Pruning should be done when the vines are dormant.

Where there is danger of winter injury, pruning can be delayed until very early spring.

Vines pruned in late spring generally bleed excessively.


First Season

In the home garden, 1 ounce of Ammonium Nitrate per vine should be applied the spring of first season when growth begins. Spread the fertilizer in an arc around the plant – about 10 inches from the base.

Repeat the application 6 -8 weeks later. { 2 to 3 oz. per vine depending on vine and row spacing in the first season is adequate}. Avoid concentrating fertilizer near the plants base as grapes are very susceptible to fertilizer burn.

Fertilizer applications should cease by the 3rd week in July at the latest in order to allow new growth to properly mature before Autumn.


Second Season

The second season, just before growth begins , apply 4 ounces in a 4-foot circle around each vine , about 12 – 14 inches from the trunk. Apply the same amount the third year. A mixed fertilizer, such as 10-10-10, applied at twice the rate {8 ounces} may be substituted where phosphorus and potassium are required.

Fertilizer applications in subsequent years, once the vines are fully bearing should be based on the growth and vigor of the plant. If the average cane growth is only 3 feet or less, additional nitrogen may be needed. A spring application of manure is helpful in providing nutrients and organic matter to established vineyards.

If proper pruning practices are followed and the competition from weeds is kept to a minimum, you probably won’t need to go beyond the amount used in the third year.

Soil Ph

Soil pH is referred to as the acidity of the soil and is measured by the number of Hydrogen ions present in the soil solution.

When the soil pH is too acidic (low pH) or alkaline (high pH), nutrients present in the soil become locked-up or unavailable. Correcting the pH has the same effect as applying fertilizer as it unlocks plant nutrients already present, and it is more cost effective as well.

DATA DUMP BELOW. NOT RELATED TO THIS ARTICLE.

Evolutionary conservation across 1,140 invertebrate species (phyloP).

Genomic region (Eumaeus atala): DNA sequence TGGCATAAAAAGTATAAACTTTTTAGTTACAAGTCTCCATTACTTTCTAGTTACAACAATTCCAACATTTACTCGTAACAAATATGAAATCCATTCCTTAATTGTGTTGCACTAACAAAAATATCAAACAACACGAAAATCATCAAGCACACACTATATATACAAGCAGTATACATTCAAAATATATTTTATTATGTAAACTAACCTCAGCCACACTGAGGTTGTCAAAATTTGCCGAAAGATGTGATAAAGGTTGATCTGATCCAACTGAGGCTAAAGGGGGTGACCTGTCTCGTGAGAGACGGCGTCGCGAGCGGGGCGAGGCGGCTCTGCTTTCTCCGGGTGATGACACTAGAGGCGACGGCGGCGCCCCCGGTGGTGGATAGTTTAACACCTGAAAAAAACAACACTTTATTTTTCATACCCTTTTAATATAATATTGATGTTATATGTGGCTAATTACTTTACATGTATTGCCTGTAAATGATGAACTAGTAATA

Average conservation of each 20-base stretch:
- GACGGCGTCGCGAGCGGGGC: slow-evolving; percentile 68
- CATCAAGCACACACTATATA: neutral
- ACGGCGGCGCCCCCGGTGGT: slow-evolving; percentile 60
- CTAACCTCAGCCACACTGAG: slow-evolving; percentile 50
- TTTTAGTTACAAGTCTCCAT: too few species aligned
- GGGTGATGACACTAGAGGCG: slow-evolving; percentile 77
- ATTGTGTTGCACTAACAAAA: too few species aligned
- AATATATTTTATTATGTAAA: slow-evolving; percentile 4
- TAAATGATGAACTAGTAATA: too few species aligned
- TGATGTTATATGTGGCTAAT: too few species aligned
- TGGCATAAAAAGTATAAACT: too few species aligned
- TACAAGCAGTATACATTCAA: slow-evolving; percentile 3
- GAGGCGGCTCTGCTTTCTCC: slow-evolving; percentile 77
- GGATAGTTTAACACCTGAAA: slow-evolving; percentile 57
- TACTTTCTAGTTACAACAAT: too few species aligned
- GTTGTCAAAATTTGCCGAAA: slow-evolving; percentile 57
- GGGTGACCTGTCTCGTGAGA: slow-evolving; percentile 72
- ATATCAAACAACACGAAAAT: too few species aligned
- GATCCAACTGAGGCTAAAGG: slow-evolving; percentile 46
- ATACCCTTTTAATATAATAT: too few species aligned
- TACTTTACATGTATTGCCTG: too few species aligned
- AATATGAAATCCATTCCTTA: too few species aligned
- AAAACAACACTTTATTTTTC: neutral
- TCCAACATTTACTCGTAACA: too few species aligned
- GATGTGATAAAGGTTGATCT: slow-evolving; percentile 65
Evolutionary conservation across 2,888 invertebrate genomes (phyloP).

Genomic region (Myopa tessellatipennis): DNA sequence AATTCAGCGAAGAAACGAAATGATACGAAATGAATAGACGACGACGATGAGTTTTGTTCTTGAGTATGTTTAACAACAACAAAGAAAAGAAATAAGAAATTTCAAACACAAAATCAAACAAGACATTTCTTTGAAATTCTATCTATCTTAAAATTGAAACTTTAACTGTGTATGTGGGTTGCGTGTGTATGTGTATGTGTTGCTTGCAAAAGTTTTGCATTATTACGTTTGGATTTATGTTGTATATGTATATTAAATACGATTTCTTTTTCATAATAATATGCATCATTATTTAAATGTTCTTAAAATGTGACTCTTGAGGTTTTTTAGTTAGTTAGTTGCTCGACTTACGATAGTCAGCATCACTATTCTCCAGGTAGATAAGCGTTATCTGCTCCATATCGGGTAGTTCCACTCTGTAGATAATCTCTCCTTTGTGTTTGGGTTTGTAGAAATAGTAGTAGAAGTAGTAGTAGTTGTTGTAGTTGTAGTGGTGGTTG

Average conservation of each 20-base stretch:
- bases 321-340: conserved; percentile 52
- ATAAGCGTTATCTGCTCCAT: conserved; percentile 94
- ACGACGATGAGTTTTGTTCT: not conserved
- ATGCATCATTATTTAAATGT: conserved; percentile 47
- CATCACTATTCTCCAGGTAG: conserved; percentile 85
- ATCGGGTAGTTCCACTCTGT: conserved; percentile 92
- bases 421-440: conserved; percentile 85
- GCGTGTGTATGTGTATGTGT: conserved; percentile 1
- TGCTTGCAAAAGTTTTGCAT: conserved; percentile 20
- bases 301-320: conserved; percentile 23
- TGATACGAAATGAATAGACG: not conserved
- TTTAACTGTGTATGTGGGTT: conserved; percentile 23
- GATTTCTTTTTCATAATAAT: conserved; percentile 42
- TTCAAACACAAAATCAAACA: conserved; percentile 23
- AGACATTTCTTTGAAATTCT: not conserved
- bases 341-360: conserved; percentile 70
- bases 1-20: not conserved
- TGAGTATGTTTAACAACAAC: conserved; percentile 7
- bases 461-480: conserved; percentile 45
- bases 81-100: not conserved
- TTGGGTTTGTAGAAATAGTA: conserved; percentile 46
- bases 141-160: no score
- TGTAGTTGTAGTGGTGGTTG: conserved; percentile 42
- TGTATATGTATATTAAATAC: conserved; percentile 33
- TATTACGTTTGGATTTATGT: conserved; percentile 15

The preferred pH before establishing a new vineyard is 6.5 on sandy soils and 6.0 on clay soils. The soil Ph should never be allowed to rise to 7.0, as it will generally create a potassium deficiency.

Plant Nutrient Deficiencies

Soil pH For Garden Vegetables and Ornamental Plants


Cultivate until early July to help control weeds and prevent disease. To avoid root damage, do not cultivate deeper than 2″. Cultivation after mid summer increase susceptibility to winter injury; use mulch to conserve moisture and control weeds at this point. Wood chips, leaves, or grass clippings make an excellent mulch.


Grapes change color long before they are totally mature, so color alone is insufficient in determining when they have reached their peak in flavor, size, and sweetness.

Taste them first, that’s why you grew them right – if they’re to your satisfaction … Bon Apetit!

Most varieties should be used immediately because they do not keep well after ripening. Cut the clusters off with a knife or shears to avoid bruising the fruit and damaging the vine. Muscadine varieties, which grow either singly or in smaller, loose clusters can be shaken off easily when ripe. The storage life of grapes is relatively short, so they should be used or preserved ASAP.